After months of delaying a decision, the San Jose Unified School District will consider later this month whether to keep police on school campuses.
Students protested against officers at district middle schools and high schools at a board meeting this month. They said being under constant surveillance is intimidating and makes them feel uneasy and anxious rather than protected.
“When I go to school, they’re on the campus staring us down,” said Annavae Sifuentes, a recent graduate of Foothill High School. “Students shouldn’t feel like the school they attend is for bad kids or made to feel uncomfortable.”
After mounting pressure from advocates, the school board agreed to put a resolution on the June 24 agenda. But it might not be the Derrick Sanderlin resolution the San Jose Unified Equity Coalition has asked for.
“It’s certainly possible the direction of the board could be to bring forth some kind of a resolution,” said San Jose Unified School District Board President Brian Wheatley. “It’s certainly possible, although I don’t think likely, that the decision would be to bring forth the Derrick Sanderlin resolution some time in the future.”
Sanderlin, who trained San Jose police in rooting out bias and building ties with the community, was shot in the groin with a rubber bullet during last year’s George Floyd protests. He stood between police and protestors asking them to stop shooting rubber bullets into the crowd when he was hit.
The Derrick Sanderlin resolution calls for the removal of school resource officers (SROs) from district campuses. It also asks for more counselors, ethnic studies and restorative justice practices.
Connor Magliolo, who recently graduated from Broadway High School, said referring students to SROs gets them labeled as criminals.
“When kids get into fights, it’s off to the police instead of counseling,” he said.
He told the board that there were always police on campus, but not counselors when he needed them.
“I couldn’t go to school because of my horrible anxiety,” he said. “But instead of helping me deal with that, I was referred to police. I had to go to court. Imagine how traumatizing it is, going to class when you don’t want to, and then you’re met by a police officer taking you out of that class in front of all your peers.”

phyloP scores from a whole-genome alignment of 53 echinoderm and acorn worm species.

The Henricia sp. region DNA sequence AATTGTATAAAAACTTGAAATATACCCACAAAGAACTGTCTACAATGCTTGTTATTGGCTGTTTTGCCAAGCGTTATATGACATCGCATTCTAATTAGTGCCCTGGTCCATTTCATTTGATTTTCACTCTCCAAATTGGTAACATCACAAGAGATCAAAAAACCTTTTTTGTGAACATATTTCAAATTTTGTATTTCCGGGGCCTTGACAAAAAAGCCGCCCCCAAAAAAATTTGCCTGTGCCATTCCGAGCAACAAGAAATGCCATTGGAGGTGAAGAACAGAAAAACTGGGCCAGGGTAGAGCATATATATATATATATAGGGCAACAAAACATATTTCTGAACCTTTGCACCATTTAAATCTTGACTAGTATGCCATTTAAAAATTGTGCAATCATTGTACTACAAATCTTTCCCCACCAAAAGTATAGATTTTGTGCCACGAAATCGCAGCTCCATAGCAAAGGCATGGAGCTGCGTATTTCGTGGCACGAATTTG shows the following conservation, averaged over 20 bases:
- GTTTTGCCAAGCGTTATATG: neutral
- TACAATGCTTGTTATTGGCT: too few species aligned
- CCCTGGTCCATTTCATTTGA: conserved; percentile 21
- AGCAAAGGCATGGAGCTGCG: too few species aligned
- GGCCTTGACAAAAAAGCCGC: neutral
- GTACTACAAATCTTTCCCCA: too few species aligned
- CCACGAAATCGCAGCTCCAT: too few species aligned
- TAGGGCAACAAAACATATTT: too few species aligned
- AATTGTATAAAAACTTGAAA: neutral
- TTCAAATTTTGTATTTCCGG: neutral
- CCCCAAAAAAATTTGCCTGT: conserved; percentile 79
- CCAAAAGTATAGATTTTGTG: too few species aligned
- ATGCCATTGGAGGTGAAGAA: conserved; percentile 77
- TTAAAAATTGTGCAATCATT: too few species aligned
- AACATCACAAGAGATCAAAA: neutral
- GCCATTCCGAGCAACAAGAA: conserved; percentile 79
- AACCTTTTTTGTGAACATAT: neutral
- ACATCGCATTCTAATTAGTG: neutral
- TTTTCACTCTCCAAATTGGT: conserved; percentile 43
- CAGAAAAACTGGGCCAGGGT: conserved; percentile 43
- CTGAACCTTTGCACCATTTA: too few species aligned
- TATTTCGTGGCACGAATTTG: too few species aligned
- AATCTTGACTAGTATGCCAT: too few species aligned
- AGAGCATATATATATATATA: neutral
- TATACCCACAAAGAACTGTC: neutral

The San Jose Unified Equity Coalition has pushed the board for 10 months to put the resolution to a vote.
“I hear you,” Board Vice President Carla Collins told the coalition at the meeting. “I have continued to have conversations with parents who do not want to see police on campuses. This is a very difficult and complex situation.”
Tomara Hall, a special education teacher and coalition member, said the fight is an uphill battle. Month after month, she joined educators, parents and students in rallies outside the school district’s headquarters on Lenzen Avenue and spoke at board meetings.
But others say having police on campus ensures safety.
At the previous board meeting, resident Carl Stewardt spoke of the 17 victims of the 2018 mass shooting at Marjory Stoneman Douglas High School in Parkland, Florida.
“The staff members and students assumed they were in a safe learning environment, but in 14 minutes their lives were taken by an armed assailant,” Stewardt said.
“Armed assailants are unfortunately a reality,” he said. “Please reject the Sanderlin proposal.”
“They’re not there policing students. … It’s about making sure when criminal activity happens on or around a campus, we have someone there that is ready to respond immediately instead of waiting for someone to respond to a 9-1-1 call.”Jennifer Maddox, San Jose Unified School District
Parent Jill Cleveland said safety from outside assailants isn’t something counselors, nurses or faculty can handle, especially when weapons are involved.
But a 2018 study found school resource officers successfully intervened in only two out of 200 incidents of gun violence on school campuses.
District spokesperson Jennifer Maddox said SROs ensure students and faculty are safe from outside threats, and aren’t involved in discipline, suspensions or expulsions. She said when there’s police activity in the area, SROs are the district’s direct line to what’s happening.
“They’re not there policing students, walking around all day waiting for students to make a mistake,” she said. “It’s about making sure when criminal activity happens on or around a campus, we have someone there that is ready to respond immediately instead of waiting for someone to respond to a 911 call.”
Maddox said when a September survey asked middle and high school students, parents, administrators, teachers and other workers if the district should continue to use SROs, overall 78 percent said yes and 78 percent of students said yes.
While the San Jose Unified School District gets ready to consider barring cops from its campuses, other districts have already done so.
Last year, the East Side Union High School District removed its school resource officers. Outgoing superintendent Chris Funk said students asked the district to reconsider having them because it made students of color who live in communities with a lot of arrests feel uncomfortable.
“When your community interacts with police in a negative way off the school campus, that changes your perspective of how you interact with them on campus,” he said.
Ruby Carter, who attends Notre Dame High School, said many schools have updated policies with a goal of creating an atmosphere of belonging and a sense of community on campus.
“Being a Black student in San Jose, it baffles me to see the remaining prevalence of policing in schools,” she said, “and the extent advocates have had to push to get SROs off campus.”
Contact Lorraine Gabbert at firstname.lastname@example.org.